COVINGTON, Ky. - Employees of Duke Energy are accused of stealing company operating materials and selling them to establishments in Northern Kentucky.
A federal grand jury returned an indictment Thursday charging nine people, four of whom worked for the gas and electric company at its regional office located in Hamilton County, Ohio, with conspiracy to transport goods in interstate commerce, transporting stolen goods in interstate commerce, receiving stolen goods and conspiracy to launder money.
Employees of Duke Energy allegedly conspired with others and a local recycling facility owner to transport copper wire from company job sites to Northern Kentucky with the intention of selling it.
According to the indictment, the alleged conspiracy lasted from approximately 2006 until around the middle of November 2010.
The defendants in the case include Duke's former maintenance and construction supervisor Keith Kremer, 45, of California, Ky., and Cincinnati resident Dennis Johnson, 38, who owns the recycling facility that is alleged to have been aiding sale of the stolen goods.
The other defendants are Michael T. Rinehard, 44, of Hebron Ky.; Troy J. Shira, 41, of Hebron; Kobie K. Baker, 38, of Cincinnati; Frederick L. Buckler, 44, of Alexandria, Ky.; Justin T. Franzen, 22, of Alexandria; Jordan M. Franzaen, 23, of Alexandria; and Joseph Martin. 46, of California, Ky.
The four Duke Energy employees indicted no longer work for the company.
The indictment indicates Duke Energy uses copper wire to help deliver electricity to customers in the Tri-State. Duke's construction workers are responsible for replacing old copper wire and installing new wire on an ongoing basis.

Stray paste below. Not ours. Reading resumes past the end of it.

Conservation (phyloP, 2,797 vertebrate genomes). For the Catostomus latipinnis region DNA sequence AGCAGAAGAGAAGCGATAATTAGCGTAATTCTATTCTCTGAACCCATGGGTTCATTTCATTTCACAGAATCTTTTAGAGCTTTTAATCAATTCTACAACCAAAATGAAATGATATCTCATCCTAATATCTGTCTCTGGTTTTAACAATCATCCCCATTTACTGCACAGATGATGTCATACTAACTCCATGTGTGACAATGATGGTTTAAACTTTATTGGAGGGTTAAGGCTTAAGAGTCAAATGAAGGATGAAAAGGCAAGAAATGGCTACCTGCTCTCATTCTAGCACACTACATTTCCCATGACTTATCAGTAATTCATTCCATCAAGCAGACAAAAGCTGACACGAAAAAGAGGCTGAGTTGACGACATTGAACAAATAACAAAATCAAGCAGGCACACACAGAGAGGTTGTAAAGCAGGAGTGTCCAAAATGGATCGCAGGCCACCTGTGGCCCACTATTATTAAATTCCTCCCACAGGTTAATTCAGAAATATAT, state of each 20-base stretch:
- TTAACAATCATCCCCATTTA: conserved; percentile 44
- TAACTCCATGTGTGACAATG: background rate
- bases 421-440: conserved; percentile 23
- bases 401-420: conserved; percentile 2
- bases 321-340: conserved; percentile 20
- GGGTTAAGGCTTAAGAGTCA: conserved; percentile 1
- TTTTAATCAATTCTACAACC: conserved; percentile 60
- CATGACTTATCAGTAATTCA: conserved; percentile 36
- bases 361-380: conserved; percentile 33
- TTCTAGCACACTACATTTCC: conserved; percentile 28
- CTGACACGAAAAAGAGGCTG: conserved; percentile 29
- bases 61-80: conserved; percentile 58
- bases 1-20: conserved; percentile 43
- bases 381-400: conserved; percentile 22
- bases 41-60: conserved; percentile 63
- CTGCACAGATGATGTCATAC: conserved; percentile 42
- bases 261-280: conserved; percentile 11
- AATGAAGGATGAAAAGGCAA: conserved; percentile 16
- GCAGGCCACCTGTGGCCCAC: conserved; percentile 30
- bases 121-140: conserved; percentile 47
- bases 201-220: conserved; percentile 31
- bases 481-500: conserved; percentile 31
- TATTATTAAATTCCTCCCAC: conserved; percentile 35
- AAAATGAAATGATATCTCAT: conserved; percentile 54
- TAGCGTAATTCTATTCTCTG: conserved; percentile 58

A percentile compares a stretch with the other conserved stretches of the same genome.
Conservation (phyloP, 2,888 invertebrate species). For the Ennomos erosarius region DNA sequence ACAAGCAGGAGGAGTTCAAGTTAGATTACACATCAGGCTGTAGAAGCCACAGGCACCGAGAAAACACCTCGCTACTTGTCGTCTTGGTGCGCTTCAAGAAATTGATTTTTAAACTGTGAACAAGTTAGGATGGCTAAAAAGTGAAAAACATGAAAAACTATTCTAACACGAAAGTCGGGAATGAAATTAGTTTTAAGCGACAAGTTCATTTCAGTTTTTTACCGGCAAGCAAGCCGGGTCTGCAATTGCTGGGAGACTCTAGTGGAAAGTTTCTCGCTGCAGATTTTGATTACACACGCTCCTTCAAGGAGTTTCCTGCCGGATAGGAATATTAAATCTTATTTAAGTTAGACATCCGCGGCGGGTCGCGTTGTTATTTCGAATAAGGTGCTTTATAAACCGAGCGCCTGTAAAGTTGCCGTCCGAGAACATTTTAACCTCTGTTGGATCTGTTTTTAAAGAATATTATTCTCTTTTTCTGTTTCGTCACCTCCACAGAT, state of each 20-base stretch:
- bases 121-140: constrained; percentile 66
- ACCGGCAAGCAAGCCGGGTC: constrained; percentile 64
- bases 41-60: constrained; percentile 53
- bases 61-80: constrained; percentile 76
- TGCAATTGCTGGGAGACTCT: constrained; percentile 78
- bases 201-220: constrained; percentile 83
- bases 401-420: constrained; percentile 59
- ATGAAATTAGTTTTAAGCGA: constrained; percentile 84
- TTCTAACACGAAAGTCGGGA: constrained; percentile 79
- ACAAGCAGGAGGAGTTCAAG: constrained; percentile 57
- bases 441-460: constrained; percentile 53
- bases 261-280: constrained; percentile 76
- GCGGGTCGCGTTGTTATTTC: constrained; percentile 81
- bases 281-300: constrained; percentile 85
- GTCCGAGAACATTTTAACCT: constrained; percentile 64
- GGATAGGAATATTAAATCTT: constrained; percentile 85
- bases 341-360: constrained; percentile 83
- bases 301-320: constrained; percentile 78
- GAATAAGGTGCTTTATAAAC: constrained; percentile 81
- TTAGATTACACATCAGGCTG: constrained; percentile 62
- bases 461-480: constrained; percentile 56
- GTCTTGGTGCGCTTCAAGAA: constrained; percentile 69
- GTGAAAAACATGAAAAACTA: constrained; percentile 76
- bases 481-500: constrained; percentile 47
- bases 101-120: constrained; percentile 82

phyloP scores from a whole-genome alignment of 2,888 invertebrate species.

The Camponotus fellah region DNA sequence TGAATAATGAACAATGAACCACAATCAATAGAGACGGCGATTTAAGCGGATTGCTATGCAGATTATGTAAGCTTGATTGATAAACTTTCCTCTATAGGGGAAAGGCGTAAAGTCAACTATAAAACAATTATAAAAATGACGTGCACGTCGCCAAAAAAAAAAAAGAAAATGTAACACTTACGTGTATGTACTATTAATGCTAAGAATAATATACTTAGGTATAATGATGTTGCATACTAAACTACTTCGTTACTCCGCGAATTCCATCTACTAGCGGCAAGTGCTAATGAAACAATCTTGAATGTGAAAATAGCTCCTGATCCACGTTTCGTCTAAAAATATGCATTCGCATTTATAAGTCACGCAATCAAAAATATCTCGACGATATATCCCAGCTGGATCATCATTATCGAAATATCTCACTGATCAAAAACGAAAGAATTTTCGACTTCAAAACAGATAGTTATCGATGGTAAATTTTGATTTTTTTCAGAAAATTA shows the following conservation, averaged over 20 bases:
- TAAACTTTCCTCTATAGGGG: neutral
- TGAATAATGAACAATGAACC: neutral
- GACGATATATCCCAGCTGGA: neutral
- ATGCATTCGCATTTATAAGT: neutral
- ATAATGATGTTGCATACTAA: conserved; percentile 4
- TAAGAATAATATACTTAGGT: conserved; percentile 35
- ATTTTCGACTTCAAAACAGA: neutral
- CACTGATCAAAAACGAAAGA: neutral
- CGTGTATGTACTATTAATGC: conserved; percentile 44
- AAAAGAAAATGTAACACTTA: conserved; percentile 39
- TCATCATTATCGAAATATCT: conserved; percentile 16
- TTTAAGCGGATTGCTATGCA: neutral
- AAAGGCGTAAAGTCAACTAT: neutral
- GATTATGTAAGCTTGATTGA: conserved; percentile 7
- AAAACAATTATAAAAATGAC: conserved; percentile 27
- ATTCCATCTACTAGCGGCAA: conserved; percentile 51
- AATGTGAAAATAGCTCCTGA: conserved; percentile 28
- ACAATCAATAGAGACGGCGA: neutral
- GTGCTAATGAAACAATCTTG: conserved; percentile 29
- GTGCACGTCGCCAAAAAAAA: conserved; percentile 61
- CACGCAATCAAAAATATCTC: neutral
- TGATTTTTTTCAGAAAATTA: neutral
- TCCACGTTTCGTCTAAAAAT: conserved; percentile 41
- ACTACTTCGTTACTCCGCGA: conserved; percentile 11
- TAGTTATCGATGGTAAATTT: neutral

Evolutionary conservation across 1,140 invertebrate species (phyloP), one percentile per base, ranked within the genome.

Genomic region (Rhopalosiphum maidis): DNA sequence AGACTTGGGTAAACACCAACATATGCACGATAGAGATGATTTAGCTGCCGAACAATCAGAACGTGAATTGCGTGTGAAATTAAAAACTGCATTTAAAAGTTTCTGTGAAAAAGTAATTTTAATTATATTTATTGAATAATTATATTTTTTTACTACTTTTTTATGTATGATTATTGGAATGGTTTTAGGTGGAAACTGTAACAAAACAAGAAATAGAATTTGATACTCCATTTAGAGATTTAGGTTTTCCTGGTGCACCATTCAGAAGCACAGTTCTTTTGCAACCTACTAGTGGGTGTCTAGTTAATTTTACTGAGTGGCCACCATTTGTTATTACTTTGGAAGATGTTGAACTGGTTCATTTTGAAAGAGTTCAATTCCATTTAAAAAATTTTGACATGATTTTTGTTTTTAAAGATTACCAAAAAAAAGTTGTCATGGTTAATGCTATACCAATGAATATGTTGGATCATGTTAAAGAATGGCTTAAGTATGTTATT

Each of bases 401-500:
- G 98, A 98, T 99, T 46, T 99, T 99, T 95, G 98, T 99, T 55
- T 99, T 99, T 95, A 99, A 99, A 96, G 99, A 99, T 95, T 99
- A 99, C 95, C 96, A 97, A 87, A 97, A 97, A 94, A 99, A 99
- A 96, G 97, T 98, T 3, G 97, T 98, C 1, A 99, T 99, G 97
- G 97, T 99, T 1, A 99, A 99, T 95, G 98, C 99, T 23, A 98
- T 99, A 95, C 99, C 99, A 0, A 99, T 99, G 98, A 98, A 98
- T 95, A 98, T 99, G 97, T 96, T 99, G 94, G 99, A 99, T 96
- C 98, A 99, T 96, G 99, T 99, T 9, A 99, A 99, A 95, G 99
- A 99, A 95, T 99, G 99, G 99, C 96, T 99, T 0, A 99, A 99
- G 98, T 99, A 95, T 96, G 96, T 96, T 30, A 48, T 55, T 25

According to the indictment, Duke's work crews are supposed to take excess copper wire to the company's recycling plant on Dana Avenue. The suspects in this case are believed to have sold the extra wire to metal recycling facilities in Kenton, Campbell and Boone counties. The proceeds from the sales were divvied up among the conspiracy members, police say.
The investigation by the IRS, Office of Criminal Investigations was conducted after Duke Energy contacted authorities about the situation.
The charges of transportation of stolen goods and conspiracy carry maximum penalties of 10 years and five years in prison, respectively. The money laundering and receipt of stolen goods charges both carry maximum sentences of 20 years in prison.
A date for the defendants to appear in court has not yet been set.
Stay tuned with 9 News and WCPO.com for updates on this developing story.
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